Andhra Pradesh calls meet with wind power firms to rejig tariffs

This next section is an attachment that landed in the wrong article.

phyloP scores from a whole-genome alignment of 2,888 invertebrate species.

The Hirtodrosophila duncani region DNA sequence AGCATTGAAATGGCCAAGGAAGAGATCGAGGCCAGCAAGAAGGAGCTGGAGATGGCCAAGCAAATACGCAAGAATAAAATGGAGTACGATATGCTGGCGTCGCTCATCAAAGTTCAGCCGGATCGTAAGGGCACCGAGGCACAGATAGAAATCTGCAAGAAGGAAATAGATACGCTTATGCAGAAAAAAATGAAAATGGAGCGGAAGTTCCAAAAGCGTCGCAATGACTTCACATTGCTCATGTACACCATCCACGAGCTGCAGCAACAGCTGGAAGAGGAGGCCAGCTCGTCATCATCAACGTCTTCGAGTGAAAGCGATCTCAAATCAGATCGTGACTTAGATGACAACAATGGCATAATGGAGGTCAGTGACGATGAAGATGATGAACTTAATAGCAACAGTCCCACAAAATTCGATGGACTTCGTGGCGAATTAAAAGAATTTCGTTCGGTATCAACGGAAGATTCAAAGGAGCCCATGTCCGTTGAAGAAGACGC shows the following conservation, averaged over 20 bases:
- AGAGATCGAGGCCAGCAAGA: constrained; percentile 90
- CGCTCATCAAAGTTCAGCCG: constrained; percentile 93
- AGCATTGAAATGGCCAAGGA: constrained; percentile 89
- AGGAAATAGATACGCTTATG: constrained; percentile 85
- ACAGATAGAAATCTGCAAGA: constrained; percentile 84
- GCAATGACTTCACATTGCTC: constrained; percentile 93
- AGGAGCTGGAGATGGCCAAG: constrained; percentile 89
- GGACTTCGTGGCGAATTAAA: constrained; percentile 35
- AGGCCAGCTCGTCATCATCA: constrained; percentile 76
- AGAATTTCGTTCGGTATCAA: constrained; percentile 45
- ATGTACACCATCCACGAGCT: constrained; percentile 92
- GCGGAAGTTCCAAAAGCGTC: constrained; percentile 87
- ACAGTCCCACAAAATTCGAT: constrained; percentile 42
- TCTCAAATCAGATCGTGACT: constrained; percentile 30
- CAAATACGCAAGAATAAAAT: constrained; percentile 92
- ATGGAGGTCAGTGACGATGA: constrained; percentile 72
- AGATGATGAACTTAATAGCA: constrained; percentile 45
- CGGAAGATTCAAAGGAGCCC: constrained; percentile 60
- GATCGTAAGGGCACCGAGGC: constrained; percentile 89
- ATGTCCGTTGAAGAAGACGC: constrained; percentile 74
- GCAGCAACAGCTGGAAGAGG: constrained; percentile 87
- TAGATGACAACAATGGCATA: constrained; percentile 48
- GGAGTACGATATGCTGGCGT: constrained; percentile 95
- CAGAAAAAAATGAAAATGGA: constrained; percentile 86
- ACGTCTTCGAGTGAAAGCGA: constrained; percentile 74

<p> </p><p> </p><p>Andhra Pradesh has called wind developers for a tariff renegotiation meeting next week even after power and renewable energy minister RK Singh strongly communicated his displeasure to the state government about moves to reopen or cancel renewable energy contracts. <br>Wind PPAs (power purchase agreements) that are entered after the year 2012 have caused unjustified burden on discoms (distribution companies) and consumers of state,” the chief general manager of Andhra Pradesh Southern Power Distribution Co. said in a letter to the developers on Friday. “The government of Andhra Pradesh has constituted a high-level negotiation committee.” <br><br>Singh told Andhra chief minister YS Jaganmohan Reddy in a letter that reopening or cancelling signed contracts are against the law and will also drive investors away. <br><br>It would be wrong and against the law to cancel all the PPAs. The appropriate course would be that action for the reopening and cancelling a contract is only taken in those cases where a prima facie case of corruption is made out based on objective evidence.</p><p>He went on to say that investments will dry up if contracts are not honoured because tariffs were fixed after public hearings and examining input costs. <br><br>Reddy, who took office at the end of May, is of the view that many wind and solar energy contracts were signed at rates higher than in other states. He formed a committee that will review the prices and based on its report, may renegotiate the PPAs. <br><br>Andhra Pradesh has a commissioned capacity of 7,257 MW of renewable energy, with solar at 3,279 MW and wind at 3,978 MW, according to Bridge To India, a consultancy firm. India had 29,409 MW of installed solar power capacity and 36,089 MW of wind energy at the end of May, data on the Central Electricity Authority’s website showed. <br><br><br>This by itself will not be sufficient - there will also need to be concrete evidence of malpractice to be able to come to a finding of there having been corrupt practice in a particular case.<br><br>Renewable energy ministry secretary  a couple of weeks ago, cautioning him against renegotiating signed agreements. “These are valid contracts. They cannot be revisited unless there is a clause for review,” 0.“These contracts were accepted by the SERC (state electricity regulatory commission) through a public hearing. They would have to go to APTEL (appellate tribunal), high court or the Supreme Court, follow the due legal process <br><br> </p><p>Referred from economic times<br> </p>